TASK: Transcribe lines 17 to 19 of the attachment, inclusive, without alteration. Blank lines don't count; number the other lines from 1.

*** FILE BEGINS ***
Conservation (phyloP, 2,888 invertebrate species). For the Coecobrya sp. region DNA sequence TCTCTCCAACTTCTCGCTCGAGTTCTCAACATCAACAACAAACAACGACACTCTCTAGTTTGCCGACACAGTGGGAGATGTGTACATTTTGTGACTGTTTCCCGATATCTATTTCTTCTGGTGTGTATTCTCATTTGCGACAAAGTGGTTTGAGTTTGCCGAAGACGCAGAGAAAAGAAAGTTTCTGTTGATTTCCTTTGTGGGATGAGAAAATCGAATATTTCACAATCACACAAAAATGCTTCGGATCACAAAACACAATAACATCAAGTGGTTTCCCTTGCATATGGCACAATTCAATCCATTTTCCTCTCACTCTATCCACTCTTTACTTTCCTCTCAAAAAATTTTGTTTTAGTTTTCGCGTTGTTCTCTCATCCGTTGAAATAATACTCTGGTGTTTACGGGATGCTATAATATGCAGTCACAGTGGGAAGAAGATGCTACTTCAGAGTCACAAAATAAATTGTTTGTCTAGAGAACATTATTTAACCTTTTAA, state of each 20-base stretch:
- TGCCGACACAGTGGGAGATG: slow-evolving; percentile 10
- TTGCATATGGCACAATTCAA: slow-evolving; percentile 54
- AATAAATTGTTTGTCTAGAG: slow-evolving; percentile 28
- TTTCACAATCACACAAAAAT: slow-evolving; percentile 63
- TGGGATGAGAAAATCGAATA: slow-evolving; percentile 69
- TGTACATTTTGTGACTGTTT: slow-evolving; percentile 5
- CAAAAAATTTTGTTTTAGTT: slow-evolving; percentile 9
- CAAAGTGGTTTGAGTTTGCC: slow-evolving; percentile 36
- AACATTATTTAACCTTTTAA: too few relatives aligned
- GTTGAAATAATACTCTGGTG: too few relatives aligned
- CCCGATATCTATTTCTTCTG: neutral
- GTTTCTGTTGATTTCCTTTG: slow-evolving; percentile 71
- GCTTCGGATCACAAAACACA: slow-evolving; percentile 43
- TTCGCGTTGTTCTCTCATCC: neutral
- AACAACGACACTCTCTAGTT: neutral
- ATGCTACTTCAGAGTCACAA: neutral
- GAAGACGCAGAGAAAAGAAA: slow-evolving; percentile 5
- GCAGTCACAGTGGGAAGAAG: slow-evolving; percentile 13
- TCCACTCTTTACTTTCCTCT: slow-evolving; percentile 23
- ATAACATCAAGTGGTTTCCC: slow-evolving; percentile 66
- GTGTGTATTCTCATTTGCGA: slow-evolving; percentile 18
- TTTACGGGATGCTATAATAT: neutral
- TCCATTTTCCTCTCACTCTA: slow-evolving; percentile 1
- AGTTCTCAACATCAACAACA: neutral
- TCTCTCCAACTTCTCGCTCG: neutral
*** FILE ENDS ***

- ATGCTACTTCAGAGTCACAA: neutral
- GAAGACGCAGAGAAAAGAAA: slow-evolving; percentile 5
- GCAGTCACAGTGGGAAGAAG: slow-evolving; percentile 13